Desperate people tend to do whatever they need to to survive and the commercial fashion industry is exploiting this need perfectly, justifying its cause by saying 'we are providing jobs which otherwise these people would not have'. This is a blatant example of shifting accountability. Why is it okay for these people to work in horrific conditions, under immense pressure and time-constraints, for inhumanely long hours, in cramped, stuffy and unhygienic environments, for disgustingly low wages when we cannot ask the same of ourselves?  There is a lack of integrity in this kind of moral rationalizing. Surely a huge double standard?
To me, a huge part of the solution is one that a mindful group of people have been making generous stabs at for a while, one that has been gaining traction yet does not seem to be fully compelling enough to have affected a real shift in the way we think of fashion and our buying behaviour. I fully include myself in this need to change our incessant buying habits - and it's a hard one to kick. We need to revert back to 'slow fashion', buying from local designers, producers, brands. This is a mantra we've heard for a long time and is possibly part of the reason why we've become deaf to it. It is possibly because we don't fully understand the reasons and impact behind the plea: It's not merely about bolstering the local economy - it's bigger than that. Local brands and designers need to work together and be collaborative to increase the likelihood of the success of this cause; not treat each other as competition in a negative sense. There are so many talented, upcoming designers/brands in Cape Town and South Africa that are producing quality trends on tap - 'homemade' garments made consciously. Yet they are being trumped by the competitive prices and blind loyalty to fast fashion distributors like Mr Price, H&M and Superbalist to name a few (I am an equally guilty party of frequenting these labels).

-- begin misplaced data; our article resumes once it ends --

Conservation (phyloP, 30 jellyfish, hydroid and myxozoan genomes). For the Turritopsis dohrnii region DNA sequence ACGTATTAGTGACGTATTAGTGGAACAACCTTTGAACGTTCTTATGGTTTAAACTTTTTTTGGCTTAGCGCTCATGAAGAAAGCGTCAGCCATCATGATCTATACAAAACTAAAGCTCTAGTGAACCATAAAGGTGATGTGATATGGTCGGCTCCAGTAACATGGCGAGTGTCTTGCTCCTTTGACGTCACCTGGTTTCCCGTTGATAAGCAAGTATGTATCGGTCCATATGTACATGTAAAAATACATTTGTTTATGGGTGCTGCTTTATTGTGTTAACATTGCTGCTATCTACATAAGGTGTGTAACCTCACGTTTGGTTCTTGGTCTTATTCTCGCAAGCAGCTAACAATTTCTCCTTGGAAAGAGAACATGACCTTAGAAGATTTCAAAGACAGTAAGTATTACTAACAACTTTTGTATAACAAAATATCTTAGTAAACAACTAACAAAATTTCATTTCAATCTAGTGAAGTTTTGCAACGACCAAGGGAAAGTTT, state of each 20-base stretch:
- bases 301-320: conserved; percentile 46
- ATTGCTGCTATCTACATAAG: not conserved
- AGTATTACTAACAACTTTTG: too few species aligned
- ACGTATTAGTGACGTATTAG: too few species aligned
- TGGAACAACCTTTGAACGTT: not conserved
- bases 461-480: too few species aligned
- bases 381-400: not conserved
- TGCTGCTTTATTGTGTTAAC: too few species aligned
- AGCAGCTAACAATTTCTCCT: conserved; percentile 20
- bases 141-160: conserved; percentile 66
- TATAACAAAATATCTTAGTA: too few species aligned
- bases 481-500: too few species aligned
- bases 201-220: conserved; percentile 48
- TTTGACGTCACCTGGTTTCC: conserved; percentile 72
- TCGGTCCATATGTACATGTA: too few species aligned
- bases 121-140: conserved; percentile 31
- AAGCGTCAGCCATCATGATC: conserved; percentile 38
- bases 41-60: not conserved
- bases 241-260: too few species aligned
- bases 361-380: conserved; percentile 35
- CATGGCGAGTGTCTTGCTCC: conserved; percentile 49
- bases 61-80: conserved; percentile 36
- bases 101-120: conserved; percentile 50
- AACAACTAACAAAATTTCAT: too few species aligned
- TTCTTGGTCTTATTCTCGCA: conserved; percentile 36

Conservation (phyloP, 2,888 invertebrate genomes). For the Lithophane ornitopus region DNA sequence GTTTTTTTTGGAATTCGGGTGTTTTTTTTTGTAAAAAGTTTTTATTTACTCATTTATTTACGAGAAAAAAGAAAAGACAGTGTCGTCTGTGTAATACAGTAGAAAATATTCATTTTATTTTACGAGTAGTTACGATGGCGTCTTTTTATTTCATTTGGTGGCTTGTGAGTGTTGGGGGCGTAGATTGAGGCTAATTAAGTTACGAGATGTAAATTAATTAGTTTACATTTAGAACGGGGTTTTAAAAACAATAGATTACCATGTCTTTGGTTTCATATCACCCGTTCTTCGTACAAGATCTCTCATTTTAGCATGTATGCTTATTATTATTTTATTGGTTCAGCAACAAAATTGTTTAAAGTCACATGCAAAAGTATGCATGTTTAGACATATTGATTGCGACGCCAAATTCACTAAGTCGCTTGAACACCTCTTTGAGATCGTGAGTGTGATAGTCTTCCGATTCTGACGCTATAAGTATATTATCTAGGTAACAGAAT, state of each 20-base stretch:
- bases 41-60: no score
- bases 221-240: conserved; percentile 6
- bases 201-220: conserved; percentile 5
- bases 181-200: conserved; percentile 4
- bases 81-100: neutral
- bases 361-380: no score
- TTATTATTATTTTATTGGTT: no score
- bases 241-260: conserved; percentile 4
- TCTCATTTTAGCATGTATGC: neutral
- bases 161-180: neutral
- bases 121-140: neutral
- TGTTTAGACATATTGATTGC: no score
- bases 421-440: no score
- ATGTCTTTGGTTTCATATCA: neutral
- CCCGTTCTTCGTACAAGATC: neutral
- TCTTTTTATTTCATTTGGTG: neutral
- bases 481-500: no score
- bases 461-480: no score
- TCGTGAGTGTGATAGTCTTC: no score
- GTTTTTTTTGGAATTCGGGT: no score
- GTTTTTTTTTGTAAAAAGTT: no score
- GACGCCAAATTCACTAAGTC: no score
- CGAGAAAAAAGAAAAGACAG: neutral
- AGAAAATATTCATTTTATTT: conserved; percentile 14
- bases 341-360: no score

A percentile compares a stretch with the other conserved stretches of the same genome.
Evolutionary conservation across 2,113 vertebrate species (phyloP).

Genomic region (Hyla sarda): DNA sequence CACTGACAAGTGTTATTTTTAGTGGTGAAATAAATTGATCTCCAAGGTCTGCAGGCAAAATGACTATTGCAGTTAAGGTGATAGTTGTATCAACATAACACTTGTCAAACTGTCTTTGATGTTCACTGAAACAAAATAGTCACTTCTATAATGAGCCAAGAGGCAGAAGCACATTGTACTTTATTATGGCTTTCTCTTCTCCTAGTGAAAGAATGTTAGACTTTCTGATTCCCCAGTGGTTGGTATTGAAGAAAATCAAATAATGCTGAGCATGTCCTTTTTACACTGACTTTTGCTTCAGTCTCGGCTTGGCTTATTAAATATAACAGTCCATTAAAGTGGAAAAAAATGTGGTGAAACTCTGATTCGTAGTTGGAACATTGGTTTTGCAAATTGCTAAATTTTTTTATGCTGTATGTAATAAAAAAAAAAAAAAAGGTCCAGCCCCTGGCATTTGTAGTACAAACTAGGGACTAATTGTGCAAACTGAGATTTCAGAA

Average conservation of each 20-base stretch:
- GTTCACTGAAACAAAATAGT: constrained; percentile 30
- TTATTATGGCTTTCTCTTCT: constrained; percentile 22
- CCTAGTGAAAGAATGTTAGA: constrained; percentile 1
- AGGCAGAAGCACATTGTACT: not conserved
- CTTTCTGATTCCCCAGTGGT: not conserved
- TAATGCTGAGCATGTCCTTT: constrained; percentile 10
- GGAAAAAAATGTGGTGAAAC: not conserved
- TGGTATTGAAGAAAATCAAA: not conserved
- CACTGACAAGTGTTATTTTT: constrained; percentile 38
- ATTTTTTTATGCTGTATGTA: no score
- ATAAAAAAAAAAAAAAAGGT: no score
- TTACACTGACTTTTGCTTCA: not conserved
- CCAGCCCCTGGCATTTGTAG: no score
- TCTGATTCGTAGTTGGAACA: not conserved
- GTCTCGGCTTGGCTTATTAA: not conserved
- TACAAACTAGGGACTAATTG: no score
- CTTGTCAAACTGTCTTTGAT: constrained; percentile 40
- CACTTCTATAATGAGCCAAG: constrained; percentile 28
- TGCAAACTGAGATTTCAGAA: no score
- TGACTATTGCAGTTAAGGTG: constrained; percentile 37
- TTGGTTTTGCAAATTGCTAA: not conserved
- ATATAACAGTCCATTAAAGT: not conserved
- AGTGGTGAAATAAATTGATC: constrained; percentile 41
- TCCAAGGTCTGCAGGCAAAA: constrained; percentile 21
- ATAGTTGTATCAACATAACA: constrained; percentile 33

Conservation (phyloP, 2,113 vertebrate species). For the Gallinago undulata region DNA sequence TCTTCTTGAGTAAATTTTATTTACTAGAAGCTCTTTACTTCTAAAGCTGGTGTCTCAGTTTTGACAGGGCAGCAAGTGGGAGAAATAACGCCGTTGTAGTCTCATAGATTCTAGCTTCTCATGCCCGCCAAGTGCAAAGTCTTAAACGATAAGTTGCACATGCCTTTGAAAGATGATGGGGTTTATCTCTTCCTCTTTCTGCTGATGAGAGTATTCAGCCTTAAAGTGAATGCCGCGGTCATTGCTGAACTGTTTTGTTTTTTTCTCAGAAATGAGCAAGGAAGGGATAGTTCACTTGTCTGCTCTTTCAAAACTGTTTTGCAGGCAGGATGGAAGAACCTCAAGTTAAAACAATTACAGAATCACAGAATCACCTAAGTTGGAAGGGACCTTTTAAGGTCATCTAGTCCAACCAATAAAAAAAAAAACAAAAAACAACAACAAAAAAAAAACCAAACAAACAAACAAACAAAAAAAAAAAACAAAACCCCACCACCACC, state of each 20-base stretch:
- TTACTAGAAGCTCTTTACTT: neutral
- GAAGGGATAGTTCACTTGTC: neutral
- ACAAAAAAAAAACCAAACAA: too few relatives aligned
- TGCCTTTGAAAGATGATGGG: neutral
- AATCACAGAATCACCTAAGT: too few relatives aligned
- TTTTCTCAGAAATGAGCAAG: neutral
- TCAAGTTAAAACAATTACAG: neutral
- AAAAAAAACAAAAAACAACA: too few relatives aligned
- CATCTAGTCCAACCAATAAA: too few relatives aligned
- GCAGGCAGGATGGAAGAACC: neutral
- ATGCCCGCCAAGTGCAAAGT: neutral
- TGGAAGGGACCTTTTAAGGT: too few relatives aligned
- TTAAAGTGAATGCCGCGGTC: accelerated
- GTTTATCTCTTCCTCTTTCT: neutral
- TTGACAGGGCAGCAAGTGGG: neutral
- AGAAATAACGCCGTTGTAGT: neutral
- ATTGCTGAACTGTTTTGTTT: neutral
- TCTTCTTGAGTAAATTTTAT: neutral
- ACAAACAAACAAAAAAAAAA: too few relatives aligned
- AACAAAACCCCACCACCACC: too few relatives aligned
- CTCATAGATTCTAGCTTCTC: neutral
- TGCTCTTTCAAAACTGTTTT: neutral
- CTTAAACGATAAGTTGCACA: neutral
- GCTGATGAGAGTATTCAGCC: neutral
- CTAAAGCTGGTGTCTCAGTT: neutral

I believe that the way we feel about fashion and and the success of the industry is fueled by two core concepts: novelty and aspiration. Fashion is highly aspirational - we want to emulate the people or (pop) cultures we admire through the styles they are broadcasting. Fashion panders to our egos and excites our ambition in that we feel it helps us portray the way we want to be perceived and thus accomplish our goals.
Commercial retailers skillfully market to these aspirations; yet I don't know why these ideals cannot be made to include local brands in a more instinctive way....and ultimately exclude fast fashion distributors. Clothes made locally are just as beautiful, trendy and of a much better quality. I believe we need to make a concerted effort to source out the local brands we like best and limit our purchasing as much as possible to these labels, supporting local designers and clothing manufacturers.
Design and tech students should harness their skills and knowledge to produce clothing patterns for wardrobe basics and styles that are trendy so that they are readily available to the public. Then we could be making our own clothes, sourcing our own fabrics and wearing unique garments that have been made locally by skilled manufacturers that need the jobs.
These are simple solutions in theory, but processes that need to be facilitated by people with the know-how who are already within the fashion and design network. 
As a label, this is a goal I would like to work towards. There is no perfect solution, but there are still steps and measures one can take to improve and be more conscious of our global impact.
If you want a more in depth exploration of this subject from more knowledgeable individual and see some real illustrations of the negative impact of the fast fashion industry, I advise watching the really eye-opening documentary The True Cost. 
The True Cost Documentary https://truecostmovie.com/ 
Who made your clothes? Fashion revolution